• Hi Belle! I am taking the 100day challenge. I knew I had to stop drinking for many of the reasons that you write about – your book and blog have helped me everyday (I’m on day 8 after not having an alcohol free day for a very long time!) more than you can imagine. I’m currently navigating my way through setting up a blog as I know that I can’t do this on my own. I saw a post on facebook yesterday ridiculing all the ‘dryanuary’ folks and I’ll be honest it made me so cross. Personally I waited until January after many failed attempts at moderation as I hoped it would deflect the unwanted attention, this post will have no doubt pushed many towards the wine and to give up.

    So I’m just posting to say hi to all of you that started this year and send hugs to you all – and to say a huge thank you to Belle for her story. Its kicked my ass into this and I feel like I can do it.

  • Hi. I stopped drinking Jan 1 as I had a horrible hangover and decided to take control of my life. I just found this blog and read the post from the past week. I wish you all success. Your stories sound so much like my own.

  • Day 2. Though I did well today, it’s now 11.30pm and after another fallout with my 19yr old son, i’m Stressed and beginning to have Wolfie thoughts!😞

  • Day 3 for me I couldn’t quite manage to give up for Jan 1st like everyone else had to drag it out a little longer. Sick of battling with the whole drinking thing it’s so wearing and demoralizing. Drinking pretty much a bottle of wine every day with an [alcohol] nightcap occasionally. Would love to be free from alcohol completely and never have the urge to drink again. I’ve tried before but not managed 100 days so signing up and staying positive😁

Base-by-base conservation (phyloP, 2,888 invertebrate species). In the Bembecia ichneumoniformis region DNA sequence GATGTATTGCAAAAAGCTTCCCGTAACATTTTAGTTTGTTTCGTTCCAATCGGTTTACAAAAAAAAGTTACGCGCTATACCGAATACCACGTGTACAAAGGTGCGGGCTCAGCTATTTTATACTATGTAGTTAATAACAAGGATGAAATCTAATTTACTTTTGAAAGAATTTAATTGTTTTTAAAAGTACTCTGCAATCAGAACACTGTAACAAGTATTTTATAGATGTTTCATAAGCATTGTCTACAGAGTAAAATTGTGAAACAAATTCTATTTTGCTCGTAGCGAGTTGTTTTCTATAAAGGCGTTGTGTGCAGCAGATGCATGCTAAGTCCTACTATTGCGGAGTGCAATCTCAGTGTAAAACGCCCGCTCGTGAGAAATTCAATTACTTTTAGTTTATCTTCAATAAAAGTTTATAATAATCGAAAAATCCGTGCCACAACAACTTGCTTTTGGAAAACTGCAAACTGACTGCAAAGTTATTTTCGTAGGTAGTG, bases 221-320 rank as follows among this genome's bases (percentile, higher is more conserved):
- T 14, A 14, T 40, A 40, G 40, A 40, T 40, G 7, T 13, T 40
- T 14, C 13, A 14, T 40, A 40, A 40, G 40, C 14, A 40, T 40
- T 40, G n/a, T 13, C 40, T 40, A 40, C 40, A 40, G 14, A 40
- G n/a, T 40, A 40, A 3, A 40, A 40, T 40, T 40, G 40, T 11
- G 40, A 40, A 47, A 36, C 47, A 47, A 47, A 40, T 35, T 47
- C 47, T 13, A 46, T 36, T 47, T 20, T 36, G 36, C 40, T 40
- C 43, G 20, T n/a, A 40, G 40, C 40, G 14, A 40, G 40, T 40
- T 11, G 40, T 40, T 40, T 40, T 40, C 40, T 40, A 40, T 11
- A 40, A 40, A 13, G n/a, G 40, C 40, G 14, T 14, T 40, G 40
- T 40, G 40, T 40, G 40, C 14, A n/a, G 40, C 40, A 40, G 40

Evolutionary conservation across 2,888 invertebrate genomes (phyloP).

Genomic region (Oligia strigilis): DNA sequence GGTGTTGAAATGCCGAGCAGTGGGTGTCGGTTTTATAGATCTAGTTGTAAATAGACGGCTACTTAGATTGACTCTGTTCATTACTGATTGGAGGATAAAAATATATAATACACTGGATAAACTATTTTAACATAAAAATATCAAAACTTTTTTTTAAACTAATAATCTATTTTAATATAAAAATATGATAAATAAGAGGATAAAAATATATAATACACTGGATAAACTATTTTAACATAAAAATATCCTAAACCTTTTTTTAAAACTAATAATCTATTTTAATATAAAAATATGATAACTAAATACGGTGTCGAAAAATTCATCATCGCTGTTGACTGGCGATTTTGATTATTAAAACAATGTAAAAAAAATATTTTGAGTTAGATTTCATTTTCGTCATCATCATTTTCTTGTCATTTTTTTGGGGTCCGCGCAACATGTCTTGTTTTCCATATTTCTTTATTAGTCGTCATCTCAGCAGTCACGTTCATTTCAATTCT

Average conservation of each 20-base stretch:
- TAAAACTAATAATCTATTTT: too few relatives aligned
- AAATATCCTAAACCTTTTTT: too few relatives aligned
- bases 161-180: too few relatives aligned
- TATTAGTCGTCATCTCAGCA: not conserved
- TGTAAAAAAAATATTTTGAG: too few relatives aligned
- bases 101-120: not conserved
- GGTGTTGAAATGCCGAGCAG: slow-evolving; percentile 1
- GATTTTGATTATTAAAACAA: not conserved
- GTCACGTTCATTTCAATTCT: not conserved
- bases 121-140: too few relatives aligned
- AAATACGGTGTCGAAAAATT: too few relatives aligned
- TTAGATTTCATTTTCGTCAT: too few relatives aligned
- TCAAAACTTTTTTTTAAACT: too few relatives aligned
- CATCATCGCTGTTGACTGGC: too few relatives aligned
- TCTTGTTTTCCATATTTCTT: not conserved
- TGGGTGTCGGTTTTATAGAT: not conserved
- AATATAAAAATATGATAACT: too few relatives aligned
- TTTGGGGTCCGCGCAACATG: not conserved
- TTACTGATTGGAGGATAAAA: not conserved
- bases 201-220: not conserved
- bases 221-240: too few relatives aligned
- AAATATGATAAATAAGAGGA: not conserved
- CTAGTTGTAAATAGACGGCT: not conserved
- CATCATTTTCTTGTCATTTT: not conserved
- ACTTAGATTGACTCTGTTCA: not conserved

• Day 6 this time around. I discovered this site through “The unexpected joy of being sober” as well. I have read and tried multiple sober books and practices over the years. I was widowed for 10 months as I reached my 10 year sobriety anniversary on July 4, 2015 (I live in the US) and decided I could have a drink. And I only had 1 but since that was so easy, the “1” began to happen with fewer weeks/days in between. Up and down as you all have probably experienced-another 10 months sober when a trip to Europe (voice in head) convinced me I could drink while there. so another 6 months of highly drinking and all that entails😢 I ordered Allen Carr’s “Quit DrinkingWithoutWillpower” and Caterine Grays book at the same time. Loved the message that the alcohol is a trap and I am not missing a thing by remaining sober. Quit Jan. 2, 2019 because that is when I finished the 1st book. Now reading Catherine Gray’s which led me here. Will turn 62 in May and have probably never had a “normal” relationship with alcohol. Even very young, I could out drink my friends and was the one who wanted more. Thank you for your honesty all you real people who suffer the same private hell. The best of luck. I pledge to make 100 days sober and beyond! Thank you Belle for you insight and your desire to help others. I will buy your book as well! Robin MN-USA